3. Arrange the second row with three cavalletti resting on the ground, set far enough apart that your horse has to reach beyond his regular length of jog stride (this measurement should be between 3.5 to 4 feet).
  4. Now mount up and ride through this fun pattern.
  5. The key component is that you do NOT change tempos when going over the different spaced poles. With the poles, you are asking your horse to change stride lengths and heights but NOT SPEED.

Western Dressage Exercise – The Fan

A horse’s ability to use his hindquarters for engagement and propulsion depends not on his hind legs but on his front end. Before anyone gets quizzical about this assertion, let me remind them that the horse’s entire trunk is suspended in a hammock-like sling of muscles and connective tissue. A fine network of muscles threads between the front of the ribcage, the neck vertebrae, and the scapulae. These small but crucial muscles need to be both toned and elastic for the power of the hind-end to be optimized. Otherwise, without springy cushioned development of this region, the hindquarters will essentially be pushing energy forward into a rigid wall.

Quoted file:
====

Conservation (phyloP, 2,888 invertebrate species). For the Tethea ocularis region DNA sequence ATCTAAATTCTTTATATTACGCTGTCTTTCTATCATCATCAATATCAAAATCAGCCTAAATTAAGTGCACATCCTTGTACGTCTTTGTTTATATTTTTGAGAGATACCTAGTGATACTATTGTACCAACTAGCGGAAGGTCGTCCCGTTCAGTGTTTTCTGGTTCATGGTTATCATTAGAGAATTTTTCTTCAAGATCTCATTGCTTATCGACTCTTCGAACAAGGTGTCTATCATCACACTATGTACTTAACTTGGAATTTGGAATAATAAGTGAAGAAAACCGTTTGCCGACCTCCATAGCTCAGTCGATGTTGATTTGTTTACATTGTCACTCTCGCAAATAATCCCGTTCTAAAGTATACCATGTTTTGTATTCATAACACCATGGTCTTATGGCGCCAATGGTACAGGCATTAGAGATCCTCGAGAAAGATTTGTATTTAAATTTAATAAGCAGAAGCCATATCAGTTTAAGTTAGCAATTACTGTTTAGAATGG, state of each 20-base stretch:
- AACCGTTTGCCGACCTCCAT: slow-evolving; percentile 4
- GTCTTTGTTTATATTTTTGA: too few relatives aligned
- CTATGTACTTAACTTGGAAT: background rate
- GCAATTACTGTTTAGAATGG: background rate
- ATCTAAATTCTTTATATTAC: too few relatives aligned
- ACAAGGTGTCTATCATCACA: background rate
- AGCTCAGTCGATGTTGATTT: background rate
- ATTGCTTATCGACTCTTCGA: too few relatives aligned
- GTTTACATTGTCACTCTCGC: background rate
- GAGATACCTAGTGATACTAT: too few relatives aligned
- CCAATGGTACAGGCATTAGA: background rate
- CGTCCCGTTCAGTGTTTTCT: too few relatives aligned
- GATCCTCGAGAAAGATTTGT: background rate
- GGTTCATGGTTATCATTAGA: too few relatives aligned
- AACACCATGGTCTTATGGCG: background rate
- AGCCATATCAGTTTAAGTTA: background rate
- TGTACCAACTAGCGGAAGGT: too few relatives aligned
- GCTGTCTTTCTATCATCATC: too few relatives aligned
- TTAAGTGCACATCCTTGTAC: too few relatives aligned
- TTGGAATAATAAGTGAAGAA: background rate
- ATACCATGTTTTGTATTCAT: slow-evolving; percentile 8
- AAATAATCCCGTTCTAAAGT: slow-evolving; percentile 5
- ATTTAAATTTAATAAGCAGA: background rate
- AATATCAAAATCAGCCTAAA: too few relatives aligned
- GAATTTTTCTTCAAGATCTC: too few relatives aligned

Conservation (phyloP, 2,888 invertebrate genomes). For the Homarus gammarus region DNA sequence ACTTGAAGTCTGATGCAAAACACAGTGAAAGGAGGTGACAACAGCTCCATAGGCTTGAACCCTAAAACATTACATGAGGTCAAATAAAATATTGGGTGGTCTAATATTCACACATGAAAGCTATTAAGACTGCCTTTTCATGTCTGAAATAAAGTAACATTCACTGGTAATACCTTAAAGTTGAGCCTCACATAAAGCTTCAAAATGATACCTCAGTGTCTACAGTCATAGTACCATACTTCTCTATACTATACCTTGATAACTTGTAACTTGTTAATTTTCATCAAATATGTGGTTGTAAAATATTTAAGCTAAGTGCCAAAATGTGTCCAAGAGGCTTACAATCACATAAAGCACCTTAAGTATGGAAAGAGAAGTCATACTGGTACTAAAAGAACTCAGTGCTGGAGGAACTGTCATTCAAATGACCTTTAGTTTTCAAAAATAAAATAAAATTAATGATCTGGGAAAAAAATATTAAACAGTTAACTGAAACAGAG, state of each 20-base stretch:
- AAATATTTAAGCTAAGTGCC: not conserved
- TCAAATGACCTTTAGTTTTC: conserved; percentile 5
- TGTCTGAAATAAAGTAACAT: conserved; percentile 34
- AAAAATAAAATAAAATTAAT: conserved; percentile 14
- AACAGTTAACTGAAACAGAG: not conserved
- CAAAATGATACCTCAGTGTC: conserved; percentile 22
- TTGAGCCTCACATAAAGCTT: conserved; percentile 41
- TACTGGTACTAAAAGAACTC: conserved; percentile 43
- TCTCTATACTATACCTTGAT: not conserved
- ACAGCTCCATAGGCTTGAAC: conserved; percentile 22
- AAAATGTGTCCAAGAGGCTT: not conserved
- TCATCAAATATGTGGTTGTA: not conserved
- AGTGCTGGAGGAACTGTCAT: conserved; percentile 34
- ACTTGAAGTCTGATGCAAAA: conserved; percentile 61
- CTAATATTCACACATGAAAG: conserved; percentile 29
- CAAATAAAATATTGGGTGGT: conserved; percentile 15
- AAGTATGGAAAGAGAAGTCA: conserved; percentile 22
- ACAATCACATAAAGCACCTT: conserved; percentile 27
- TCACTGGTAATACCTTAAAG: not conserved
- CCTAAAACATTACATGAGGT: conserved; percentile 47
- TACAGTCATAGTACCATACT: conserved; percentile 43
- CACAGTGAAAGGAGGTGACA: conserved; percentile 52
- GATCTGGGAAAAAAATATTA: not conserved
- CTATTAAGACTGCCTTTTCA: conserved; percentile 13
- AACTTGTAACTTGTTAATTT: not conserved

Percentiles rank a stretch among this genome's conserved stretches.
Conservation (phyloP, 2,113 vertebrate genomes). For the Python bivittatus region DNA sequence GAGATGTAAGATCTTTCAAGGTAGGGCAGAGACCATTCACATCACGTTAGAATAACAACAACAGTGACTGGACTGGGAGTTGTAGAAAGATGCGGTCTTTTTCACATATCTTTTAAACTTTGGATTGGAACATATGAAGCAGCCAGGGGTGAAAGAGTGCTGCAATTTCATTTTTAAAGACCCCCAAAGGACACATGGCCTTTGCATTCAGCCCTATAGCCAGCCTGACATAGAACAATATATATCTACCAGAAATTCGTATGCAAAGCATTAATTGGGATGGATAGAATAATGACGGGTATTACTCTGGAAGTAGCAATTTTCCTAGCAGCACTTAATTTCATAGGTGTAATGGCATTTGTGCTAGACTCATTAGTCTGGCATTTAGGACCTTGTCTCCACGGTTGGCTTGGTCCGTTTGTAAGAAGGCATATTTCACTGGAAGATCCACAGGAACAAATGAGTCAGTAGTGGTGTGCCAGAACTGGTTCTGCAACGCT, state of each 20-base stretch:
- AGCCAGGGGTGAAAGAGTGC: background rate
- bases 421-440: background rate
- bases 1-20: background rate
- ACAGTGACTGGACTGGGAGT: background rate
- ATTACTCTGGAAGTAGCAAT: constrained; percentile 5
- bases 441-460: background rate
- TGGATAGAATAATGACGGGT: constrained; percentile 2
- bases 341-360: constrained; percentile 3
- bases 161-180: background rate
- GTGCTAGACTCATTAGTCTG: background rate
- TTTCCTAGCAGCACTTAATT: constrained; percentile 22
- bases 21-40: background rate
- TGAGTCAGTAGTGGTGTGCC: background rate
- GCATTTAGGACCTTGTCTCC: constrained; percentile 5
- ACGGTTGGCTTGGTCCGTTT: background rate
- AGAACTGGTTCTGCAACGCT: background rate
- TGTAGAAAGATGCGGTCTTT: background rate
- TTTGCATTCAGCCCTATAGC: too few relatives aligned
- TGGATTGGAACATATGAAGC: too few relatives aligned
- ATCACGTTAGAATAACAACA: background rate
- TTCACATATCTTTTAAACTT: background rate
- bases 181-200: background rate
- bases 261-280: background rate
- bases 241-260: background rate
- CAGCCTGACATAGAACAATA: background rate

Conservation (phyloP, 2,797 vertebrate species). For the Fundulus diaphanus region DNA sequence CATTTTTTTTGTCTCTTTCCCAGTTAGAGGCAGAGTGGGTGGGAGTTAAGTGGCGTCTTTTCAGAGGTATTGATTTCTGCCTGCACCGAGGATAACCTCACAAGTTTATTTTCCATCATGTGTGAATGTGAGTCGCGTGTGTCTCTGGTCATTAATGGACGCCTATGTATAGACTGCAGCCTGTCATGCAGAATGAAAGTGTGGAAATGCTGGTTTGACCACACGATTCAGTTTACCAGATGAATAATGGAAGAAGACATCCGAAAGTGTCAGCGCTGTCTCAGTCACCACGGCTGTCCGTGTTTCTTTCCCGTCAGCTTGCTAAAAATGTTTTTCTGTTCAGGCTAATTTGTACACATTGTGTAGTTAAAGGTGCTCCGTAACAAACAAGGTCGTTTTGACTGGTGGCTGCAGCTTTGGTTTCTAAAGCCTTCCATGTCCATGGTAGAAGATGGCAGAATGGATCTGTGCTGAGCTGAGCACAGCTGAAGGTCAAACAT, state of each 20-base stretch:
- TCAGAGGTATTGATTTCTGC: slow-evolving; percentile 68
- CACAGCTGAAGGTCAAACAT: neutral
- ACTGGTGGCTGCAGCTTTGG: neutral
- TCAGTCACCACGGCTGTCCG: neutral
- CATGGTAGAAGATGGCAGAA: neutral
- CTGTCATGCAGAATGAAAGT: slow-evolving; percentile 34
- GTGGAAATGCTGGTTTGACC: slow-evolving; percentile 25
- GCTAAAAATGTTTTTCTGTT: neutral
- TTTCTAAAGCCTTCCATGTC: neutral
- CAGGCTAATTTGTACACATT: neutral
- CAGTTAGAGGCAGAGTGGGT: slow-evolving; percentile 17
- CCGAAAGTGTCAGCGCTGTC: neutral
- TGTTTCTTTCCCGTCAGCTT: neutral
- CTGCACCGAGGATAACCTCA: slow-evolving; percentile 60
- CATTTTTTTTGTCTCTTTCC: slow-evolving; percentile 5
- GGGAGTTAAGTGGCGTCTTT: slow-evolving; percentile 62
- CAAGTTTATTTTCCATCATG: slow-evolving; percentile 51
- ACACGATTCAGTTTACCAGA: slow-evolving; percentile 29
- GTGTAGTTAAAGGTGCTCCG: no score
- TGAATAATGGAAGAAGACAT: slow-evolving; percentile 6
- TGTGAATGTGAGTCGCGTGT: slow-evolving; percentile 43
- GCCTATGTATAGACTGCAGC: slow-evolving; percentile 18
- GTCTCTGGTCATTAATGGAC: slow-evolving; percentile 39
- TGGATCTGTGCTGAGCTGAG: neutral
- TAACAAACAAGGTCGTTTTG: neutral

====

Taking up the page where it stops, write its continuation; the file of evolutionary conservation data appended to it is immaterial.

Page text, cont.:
The Fan exercise increases joint range of motion in both front and hind ends. When ridden consistently, it delivers measurable changes in your horse. It is also useful if, for some reason, your horse is not in a riding program at the moment. This exercise is equally beneficial for horses being worked in-hand or ground-driving. It creates stronger stifles, supple and stronger oblique muscles (which bend the horse and support his trunk), and lighter forehand movement.